Think Zuckerberg is smarmy? Then get rid of Facebook.

Laura Donovan Contributor
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There are two main types of jerks in this world.

Tucker Max, author of I Hope They Serve Beer in Hell, is a verbally abusive narcissist, and he’s exactly what smarter, tier-two jerks like Facebook founder Mark Zuckerberg aspire to become.

In 2004, Zuckerberg was a deeply insecure 19-year-old with a hunger for power, acceptance, and recognition. Much of this is apparent in Zuckerberg’s demeanor. He is often described as both arrogant and socially uncomfortable.

“He was this nerdy guy who was just a little bit out there,” Priscilla Chan, Zuckerberg’s longtime girlfriend, said in a recent New Yorker article.

In a 2008 profile of Zuckerberg, Rolling Stone’s Claire Hoffman described him as being “dejected” and “alone.”

“One of the world’s most popular networking tools was launched by a brilliant but ostracized nerd sitting alone in a dorm room,” Hoffman wrote.

Most commentators have taken the upcoming release of The Social Network, a film about the controversies surrounding Facebook’s creation, to demonize Zuckerberg.

Hatred towards the Facebook inventor has some merit, being that he’s done terrible things on his road to fame and fortune, not unlike many of today’s CEOs.

While studying at Harvard University, Zuckerberg hacked into the administration’s database and uploaded photos of every single female student onto a website called Facemash that allowed students to rate the “hotness,” or lack thereof, of each girl.

Facebook (formerly known as thefacebook) spawned from this shallow, squalid endeavor, and that’s when Zuckerberg began receiving the on-campus attention he’d long been striving for.

It’s been suggested that Zuckerberg acted out of spite, being that he’d just been rejected by a romantic interest and felt perpetually alienated from the Harvard social scene. Just like everybody worth knowing, Zuckerberg was burned and the victim of unrequited affection. He could have risen above it, but he instead chose to engage in rather creepy behavior.

What happened next paints a very negative portrait of Zuckerberg and is perhaps the reason why so many people hate him.

After the launching of Facemash, Zuckerberg was approached by three other students who wished to collaborate with him on a new kind of social networking webpage. Unbeknownst to his business partners, Zuckerberg spent the next few months creating thefacebook.com.

Zuckerberg claims to have had little faith in the capabilities of his co-workers, and he surely wanted all the credit for himself. That’s exactly what he got, much to the chagrin of his frenemies.

Is it valid to characterize Zuckerberg as irreverent for deceiving his friends, degrading the Harvard female population, calling Facebook users “dumb f-cks,” and toying with the privacy of Facebook users? Probably, but, like many situations, the Zuckerberg fiasco is not black and white.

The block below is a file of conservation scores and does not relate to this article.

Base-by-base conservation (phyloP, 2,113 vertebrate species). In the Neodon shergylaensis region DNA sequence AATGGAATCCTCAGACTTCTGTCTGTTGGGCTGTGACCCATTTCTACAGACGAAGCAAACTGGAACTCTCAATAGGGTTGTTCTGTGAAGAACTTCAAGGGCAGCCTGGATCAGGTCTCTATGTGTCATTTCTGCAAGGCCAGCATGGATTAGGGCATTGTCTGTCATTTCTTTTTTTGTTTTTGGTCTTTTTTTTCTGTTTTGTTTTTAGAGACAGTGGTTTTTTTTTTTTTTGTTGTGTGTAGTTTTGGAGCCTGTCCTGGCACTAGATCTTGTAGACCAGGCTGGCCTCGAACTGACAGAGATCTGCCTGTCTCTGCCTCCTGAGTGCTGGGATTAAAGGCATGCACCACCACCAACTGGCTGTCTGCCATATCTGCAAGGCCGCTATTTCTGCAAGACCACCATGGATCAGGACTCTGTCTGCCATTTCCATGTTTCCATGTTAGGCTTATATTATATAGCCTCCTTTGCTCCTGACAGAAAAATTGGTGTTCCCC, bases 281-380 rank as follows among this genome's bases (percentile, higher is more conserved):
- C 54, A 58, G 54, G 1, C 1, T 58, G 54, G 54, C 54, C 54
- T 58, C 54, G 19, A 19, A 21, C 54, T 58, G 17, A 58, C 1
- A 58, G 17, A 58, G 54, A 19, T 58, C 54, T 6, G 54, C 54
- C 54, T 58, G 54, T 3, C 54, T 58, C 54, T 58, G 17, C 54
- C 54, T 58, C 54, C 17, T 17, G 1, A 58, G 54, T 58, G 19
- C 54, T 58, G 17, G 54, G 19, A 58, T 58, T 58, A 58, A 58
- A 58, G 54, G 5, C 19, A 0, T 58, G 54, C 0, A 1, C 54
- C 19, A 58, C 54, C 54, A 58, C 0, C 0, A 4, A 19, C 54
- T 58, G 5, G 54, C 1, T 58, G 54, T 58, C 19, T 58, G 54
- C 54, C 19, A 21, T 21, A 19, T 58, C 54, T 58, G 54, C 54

Regardless of its complicated, scandalous origin, there’s something to be said about Facebook’s success. More than 500 million people are registered on Facebook, and half of these users visit the website daily. While some argue that Zuckerberg continuously alters Facebook privacy settings to exploit the profiles of others, it’s really up to each Facebook user to determine how much information he is willing to share with the world.

Zuckerberg didn’t make Sally Sorority Sister post status updates about her underage drinking adventures, nor did he encourage Francis Freshman to create a Facebook group that pokes fun at a particular professor.

News outlets, blogs, and newspapers everywhere are antagonizing Zuckerberg, yet will any of these writers or pundits deactivate their Facebook profiles in protest of Zuckerberg’s missteps and false moves? How many people are actually going to be disgusted enough by his decisions to get rid of Facebook entirely? Because it has changed the world of social networking, Facebook will still grow in popularity. News outlets will not get rid of their Facebook fan pages, nor will critics erase their Facebook accounts.

For a 26-year-old, Zuckerberg has an outstanding number of fall-outs and spats under his belt. During a time when many twenty-somethings are struggling to find jobs, sometimes as a result of their Facebook profiles being monitored by employers, it’s difficult to feel sorry for Zuckerberg for being too smart for his own good.

With that being said, it’s also incredibly naïve and unfair to dub Zuckerberg the anti-Christ and the worst thief in recent U.S. history. Facebook appeals to a vast majority of the population, so Zuckerberg will continue to serve even his worst enemies.

After, all, Tyler Winklevoss, one of the three Harvard students that Zuckerberg allegedly screwed over and stole ideas from, is on Facebook.

Laura Donovan is a journalism intern at The Daily Caller. She is a recent graduate of the University of Arizona, where she was a reporter, columnist, and opinions editor for the daily student newspaper. She hails from Northern California but prefers the pace and work ethic of the East Coast. Email Laura Donovan and follow her on Twitter.